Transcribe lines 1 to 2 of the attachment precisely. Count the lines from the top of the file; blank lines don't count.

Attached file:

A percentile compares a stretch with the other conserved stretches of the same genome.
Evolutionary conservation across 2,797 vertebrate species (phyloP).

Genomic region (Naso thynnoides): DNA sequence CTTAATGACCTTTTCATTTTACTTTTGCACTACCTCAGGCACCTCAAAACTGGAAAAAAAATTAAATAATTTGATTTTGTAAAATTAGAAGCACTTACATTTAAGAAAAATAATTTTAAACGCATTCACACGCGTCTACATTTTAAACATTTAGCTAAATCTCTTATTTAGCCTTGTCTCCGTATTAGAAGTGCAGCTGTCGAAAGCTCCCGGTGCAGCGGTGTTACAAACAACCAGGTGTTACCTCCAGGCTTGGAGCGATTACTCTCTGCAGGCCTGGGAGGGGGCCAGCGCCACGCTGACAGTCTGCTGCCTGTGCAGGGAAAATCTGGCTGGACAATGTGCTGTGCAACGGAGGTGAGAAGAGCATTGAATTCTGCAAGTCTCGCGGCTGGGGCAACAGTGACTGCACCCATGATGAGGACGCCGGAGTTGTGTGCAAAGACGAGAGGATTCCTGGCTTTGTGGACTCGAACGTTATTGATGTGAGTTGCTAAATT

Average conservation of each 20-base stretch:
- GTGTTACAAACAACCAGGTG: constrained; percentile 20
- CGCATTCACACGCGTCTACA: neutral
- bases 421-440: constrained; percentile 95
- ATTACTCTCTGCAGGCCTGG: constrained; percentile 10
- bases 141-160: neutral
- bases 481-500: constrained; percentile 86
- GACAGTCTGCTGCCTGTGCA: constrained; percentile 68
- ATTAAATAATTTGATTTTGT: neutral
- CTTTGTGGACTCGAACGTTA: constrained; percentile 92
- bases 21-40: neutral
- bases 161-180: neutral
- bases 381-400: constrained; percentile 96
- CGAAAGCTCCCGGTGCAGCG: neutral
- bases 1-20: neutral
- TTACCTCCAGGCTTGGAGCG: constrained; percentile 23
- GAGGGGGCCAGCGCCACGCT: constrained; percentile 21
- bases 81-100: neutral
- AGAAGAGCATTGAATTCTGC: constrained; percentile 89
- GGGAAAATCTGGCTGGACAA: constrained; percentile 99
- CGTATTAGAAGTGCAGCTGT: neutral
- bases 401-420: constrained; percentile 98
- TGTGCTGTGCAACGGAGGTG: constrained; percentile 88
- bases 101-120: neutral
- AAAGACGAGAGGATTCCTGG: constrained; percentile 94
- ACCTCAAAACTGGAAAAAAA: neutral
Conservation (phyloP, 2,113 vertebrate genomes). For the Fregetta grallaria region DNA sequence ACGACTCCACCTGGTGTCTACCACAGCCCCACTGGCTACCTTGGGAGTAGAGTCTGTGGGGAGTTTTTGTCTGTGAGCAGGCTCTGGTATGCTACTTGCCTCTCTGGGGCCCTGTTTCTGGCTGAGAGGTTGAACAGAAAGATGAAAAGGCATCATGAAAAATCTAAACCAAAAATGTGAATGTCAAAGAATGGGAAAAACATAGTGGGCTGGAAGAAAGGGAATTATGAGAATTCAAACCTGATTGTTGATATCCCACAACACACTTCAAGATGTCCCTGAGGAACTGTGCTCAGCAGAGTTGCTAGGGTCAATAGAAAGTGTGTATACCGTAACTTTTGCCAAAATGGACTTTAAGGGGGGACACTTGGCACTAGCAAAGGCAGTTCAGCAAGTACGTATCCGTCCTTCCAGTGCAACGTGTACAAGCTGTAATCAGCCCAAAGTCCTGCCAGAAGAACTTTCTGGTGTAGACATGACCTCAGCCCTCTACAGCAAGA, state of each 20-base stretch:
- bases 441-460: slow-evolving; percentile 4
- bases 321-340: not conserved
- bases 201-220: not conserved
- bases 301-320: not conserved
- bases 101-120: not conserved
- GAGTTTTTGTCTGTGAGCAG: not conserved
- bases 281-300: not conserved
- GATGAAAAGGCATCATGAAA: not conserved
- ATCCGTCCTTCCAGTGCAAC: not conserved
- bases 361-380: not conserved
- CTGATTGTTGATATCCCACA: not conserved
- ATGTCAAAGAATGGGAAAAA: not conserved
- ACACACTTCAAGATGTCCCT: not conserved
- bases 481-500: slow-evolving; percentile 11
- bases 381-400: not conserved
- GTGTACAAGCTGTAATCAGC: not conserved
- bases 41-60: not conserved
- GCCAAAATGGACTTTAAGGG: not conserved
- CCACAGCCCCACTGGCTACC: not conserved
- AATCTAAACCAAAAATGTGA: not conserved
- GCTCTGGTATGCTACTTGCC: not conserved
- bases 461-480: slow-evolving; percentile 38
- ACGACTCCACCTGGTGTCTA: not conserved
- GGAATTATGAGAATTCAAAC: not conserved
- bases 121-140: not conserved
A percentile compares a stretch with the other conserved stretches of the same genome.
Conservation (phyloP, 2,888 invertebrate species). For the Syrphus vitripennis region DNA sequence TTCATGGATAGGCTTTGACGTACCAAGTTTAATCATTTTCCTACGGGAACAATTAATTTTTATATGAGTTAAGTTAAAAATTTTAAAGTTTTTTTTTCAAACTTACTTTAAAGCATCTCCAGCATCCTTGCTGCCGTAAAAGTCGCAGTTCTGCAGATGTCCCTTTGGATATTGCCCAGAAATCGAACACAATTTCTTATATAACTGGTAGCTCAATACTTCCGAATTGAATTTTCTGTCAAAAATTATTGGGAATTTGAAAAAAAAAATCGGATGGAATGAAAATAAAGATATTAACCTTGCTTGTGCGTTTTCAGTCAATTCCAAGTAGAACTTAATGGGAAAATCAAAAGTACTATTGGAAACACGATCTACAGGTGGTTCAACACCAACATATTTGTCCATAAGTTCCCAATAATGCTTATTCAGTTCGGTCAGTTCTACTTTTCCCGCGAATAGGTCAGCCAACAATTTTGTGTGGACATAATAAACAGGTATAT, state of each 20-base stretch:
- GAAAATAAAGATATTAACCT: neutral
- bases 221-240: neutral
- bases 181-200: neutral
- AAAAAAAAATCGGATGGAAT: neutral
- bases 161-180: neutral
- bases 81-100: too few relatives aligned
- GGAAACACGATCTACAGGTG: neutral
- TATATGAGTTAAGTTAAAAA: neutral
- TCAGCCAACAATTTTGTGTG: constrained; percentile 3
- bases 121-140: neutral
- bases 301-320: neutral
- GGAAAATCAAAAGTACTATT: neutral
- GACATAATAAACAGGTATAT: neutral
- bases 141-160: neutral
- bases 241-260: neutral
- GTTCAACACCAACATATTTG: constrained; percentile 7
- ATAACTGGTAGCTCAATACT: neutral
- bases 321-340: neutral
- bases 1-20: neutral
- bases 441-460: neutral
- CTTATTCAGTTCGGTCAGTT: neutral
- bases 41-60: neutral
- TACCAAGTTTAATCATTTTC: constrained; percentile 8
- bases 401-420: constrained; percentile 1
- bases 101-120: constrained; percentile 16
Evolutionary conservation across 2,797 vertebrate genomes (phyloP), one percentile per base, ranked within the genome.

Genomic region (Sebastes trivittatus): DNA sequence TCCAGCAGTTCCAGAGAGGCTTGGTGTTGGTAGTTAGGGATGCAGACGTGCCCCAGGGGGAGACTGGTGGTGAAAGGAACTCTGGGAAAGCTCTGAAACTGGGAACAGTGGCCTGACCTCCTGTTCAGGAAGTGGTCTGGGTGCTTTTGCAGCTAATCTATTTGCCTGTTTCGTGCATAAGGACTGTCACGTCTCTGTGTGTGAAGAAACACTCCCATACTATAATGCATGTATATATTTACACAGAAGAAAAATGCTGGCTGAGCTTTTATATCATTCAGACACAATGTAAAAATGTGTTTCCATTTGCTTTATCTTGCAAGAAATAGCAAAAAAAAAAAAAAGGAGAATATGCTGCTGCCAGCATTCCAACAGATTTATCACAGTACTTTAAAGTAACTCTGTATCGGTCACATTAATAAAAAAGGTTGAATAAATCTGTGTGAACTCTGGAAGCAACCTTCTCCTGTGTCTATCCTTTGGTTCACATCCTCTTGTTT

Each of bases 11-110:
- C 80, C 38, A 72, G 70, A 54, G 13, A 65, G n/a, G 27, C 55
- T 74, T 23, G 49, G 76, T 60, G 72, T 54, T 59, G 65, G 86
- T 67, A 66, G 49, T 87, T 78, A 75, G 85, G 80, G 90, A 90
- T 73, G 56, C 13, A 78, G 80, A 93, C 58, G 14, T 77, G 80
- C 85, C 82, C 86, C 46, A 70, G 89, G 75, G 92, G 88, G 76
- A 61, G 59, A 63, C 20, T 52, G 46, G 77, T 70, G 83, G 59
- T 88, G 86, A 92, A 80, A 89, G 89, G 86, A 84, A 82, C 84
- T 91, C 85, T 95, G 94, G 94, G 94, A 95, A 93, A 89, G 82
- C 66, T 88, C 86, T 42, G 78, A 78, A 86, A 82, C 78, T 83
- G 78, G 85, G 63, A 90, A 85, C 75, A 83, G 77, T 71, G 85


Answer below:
A percentile compares a stretch with the other conserved stretches of the same genome.
Evolutionary conservation across 2,797 vertebrate species (phyloP).